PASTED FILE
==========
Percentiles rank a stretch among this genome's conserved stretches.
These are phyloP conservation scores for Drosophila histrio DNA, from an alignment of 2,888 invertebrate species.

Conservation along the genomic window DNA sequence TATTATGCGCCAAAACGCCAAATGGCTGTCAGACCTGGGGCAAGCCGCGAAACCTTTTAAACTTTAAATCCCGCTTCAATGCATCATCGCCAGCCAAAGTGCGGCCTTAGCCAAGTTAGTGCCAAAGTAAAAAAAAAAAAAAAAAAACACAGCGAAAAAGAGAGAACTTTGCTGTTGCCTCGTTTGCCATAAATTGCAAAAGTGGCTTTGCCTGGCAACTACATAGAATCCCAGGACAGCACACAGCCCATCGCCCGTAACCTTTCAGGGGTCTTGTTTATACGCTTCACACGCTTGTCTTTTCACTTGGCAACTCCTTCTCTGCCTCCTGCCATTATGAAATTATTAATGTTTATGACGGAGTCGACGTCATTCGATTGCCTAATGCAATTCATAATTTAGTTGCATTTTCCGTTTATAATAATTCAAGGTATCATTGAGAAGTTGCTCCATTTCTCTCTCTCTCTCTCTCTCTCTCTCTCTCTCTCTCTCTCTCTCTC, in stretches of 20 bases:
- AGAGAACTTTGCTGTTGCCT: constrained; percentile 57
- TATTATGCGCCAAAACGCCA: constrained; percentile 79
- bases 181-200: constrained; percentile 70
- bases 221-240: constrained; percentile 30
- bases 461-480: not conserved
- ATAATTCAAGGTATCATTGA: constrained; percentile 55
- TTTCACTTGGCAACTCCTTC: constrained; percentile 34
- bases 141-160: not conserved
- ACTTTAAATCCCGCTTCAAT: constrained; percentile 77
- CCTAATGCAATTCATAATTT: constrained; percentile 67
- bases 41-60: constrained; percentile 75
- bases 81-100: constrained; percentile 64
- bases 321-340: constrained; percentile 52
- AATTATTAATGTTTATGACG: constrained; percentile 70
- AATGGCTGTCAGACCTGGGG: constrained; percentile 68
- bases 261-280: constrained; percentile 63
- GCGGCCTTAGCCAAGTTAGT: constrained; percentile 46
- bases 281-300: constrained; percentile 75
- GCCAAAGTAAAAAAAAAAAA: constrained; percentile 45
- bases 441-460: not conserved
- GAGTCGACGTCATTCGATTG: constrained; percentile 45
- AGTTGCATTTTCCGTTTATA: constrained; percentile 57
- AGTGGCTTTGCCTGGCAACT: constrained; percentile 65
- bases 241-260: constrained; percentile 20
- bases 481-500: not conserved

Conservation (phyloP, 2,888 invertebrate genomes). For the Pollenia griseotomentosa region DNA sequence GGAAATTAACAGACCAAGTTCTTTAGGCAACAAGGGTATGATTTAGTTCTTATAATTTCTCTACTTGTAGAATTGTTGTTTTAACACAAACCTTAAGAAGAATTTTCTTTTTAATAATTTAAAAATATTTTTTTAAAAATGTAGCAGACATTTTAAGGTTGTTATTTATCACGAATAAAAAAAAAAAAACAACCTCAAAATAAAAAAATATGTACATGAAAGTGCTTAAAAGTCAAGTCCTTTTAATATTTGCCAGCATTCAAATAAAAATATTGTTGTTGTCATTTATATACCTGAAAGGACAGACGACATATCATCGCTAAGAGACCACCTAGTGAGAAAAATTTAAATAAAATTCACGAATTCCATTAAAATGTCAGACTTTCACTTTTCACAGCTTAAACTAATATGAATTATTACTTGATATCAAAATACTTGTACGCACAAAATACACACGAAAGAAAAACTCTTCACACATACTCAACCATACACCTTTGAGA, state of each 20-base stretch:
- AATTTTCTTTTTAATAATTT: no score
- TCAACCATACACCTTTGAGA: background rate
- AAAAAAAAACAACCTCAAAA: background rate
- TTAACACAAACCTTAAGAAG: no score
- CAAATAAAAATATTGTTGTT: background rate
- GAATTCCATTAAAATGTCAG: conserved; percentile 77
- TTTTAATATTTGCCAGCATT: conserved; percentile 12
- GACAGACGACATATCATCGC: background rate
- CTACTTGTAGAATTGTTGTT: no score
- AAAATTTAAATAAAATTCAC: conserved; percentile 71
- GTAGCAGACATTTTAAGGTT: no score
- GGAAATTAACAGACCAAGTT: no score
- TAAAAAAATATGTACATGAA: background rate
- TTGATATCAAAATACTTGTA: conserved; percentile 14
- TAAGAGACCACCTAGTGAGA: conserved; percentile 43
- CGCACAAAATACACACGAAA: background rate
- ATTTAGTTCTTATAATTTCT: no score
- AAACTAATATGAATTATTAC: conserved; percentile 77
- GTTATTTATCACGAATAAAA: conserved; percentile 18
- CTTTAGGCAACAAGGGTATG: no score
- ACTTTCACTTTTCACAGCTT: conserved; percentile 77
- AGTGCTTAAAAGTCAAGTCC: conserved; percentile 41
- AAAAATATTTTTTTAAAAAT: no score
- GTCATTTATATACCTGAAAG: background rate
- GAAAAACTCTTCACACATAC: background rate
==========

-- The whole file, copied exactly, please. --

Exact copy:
Percentiles rank a stretch among this genome's conserved stretches.
These are phyloP conservation scores for Drosophila histrio DNA, from an alignment of 2,888 invertebrate species.

Conservation along the genomic window DNA sequence TATTATGCGCCAAAACGCCAAATGGCTGTCAGACCTGGGGCAAGCCGCGAAACCTTTTAAACTTTAAATCCCGCTTCAATGCATCATCGCCAGCCAAAGTGCGGCCTTAGCCAAGTTAGTGCCAAAGTAAAAAAAAAAAAAAAAAAACACAGCGAAAAAGAGAGAACTTTGCTGTTGCCTCGTTTGCCATAAATTGCAAAAGTGGCTTTGCCTGGCAACTACATAGAATCCCAGGACAGCACACAGCCCATCGCCCGTAACCTTTCAGGGGTCTTGTTTATACGCTTCACACGCTTGTCTTTTCACTTGGCAACTCCTTCTCTGCCTCCTGCCATTATGAAATTATTAATGTTTATGACGGAGTCGACGTCATTCGATTGCCTAATGCAATTCATAATTTAGTTGCATTTTCCGTTTATAATAATTCAAGGTATCATTGAGAAGTTGCTCCATTTCTCTCTCTCTCTCTCTCTCTCTCTCTCTCTCTCTCTCTCTCTCTC, in stretches of 20 bases:
- AGAGAACTTTGCTGTTGCCT: constrained; percentile 57
- TATTATGCGCCAAAACGCCA: constrained; percentile 79
- bases 181-200: constrained; percentile 70
- bases 221-240: constrained; percentile 30
- bases 461-480: not conserved
- ATAATTCAAGGTATCATTGA: constrained; percentile 55
- TTTCACTTGGCAACTCCTTC: constrained; percentile 34
- bases 141-160: not conserved
- ACTTTAAATCCCGCTTCAAT: constrained; percentile 77
- CCTAATGCAATTCATAATTT: constrained; percentile 67
- bases 41-60: constrained; percentile 75
- bases 81-100: constrained; percentile 64
- bases 321-340: constrained; percentile 52
- AATTATTAATGTTTATGACG: constrained; percentile 70
- AATGGCTGTCAGACCTGGGG: constrained; percentile 68
- bases 261-280: constrained; percentile 63
- GCGGCCTTAGCCAAGTTAGT: constrained; percentile 46
- bases 281-300: constrained; percentile 75
- GCCAAAGTAAAAAAAAAAAA: constrained; percentile 45
- bases 441-460: not conserved
- GAGTCGACGTCATTCGATTG: constrained; percentile 45
- AGTTGCATTTTCCGTTTATA: constrained; percentile 57
- AGTGGCTTTGCCTGGCAACT: constrained; percentile 65
- bases 241-260: constrained; percentile 20
- bases 481-500: not conserved

Conservation (phyloP, 2,888 invertebrate genomes). For the Pollenia griseotomentosa region DNA sequence GGAAATTAACAGACCAAGTTCTTTAGGCAACAAGGGTATGATTTAGTTCTTATAATTTCTCTACTTGTAGAATTGTTGTTTTAACACAAACCTTAAGAAGAATTTTCTTTTTAATAATTTAAAAATATTTTTTTAAAAATGTAGCAGACATTTTAAGGTTGTTATTTATCACGAATAAAAAAAAAAAAACAACCTCAAAATAAAAAAATATGTACATGAAAGTGCTTAAAAGTCAAGTCCTTTTAATATTTGCCAGCATTCAAATAAAAATATTGTTGTTGTCATTTATATACCTGAAAGGACAGACGACATATCATCGCTAAGAGACCACCTAGTGAGAAAAATTTAAATAAAATTCACGAATTCCATTAAAATGTCAGACTTTCACTTTTCACAGCTTAAACTAATATGAATTATTACTTGATATCAAAATACTTGTACGCACAAAATACACACGAAAGAAAAACTCTTCACACATACTCAACCATACACCTTTGAGA, state of each 20-base stretch:
- AATTTTCTTTTTAATAATTT: no score
- TCAACCATACACCTTTGAGA: background rate
- AAAAAAAAACAACCTCAAAA: background rate
- TTAACACAAACCTTAAGAAG: no score
- CAAATAAAAATATTGTTGTT: background rate
- GAATTCCATTAAAATGTCAG: conserved; percentile 77
- TTTTAATATTTGCCAGCATT: conserved; percentile 12
- GACAGACGACATATCATCGC: background rate
- CTACTTGTAGAATTGTTGTT: no score
- AAAATTTAAATAAAATTCAC: conserved; percentile 71
- GTAGCAGACATTTTAAGGTT: no score
- GGAAATTAACAGACCAAGTT: no score
- TAAAAAAATATGTACATGAA: background rate
- TTGATATCAAAATACTTGTA: conserved; percentile 14
- TAAGAGACCACCTAGTGAGA: conserved; percentile 43
- CGCACAAAATACACACGAAA: background rate
- ATTTAGTTCTTATAATTTCT: no score
- AAACTAATATGAATTATTAC: conserved; percentile 77
- GTTATTTATCACGAATAAAA: conserved; percentile 18
- CTTTAGGCAACAAGGGTATG: no score
- ACTTTCACTTTTCACAGCTT: conserved; percentile 77
- AGTGCTTAAAAGTCAAGTCC: conserved; percentile 41
- AAAAATATTTTTTTAAAAAT: no score
- GTCATTTATATACCTGAAAG: background rate
- GAAAAACTCTTCACACATAC: background rate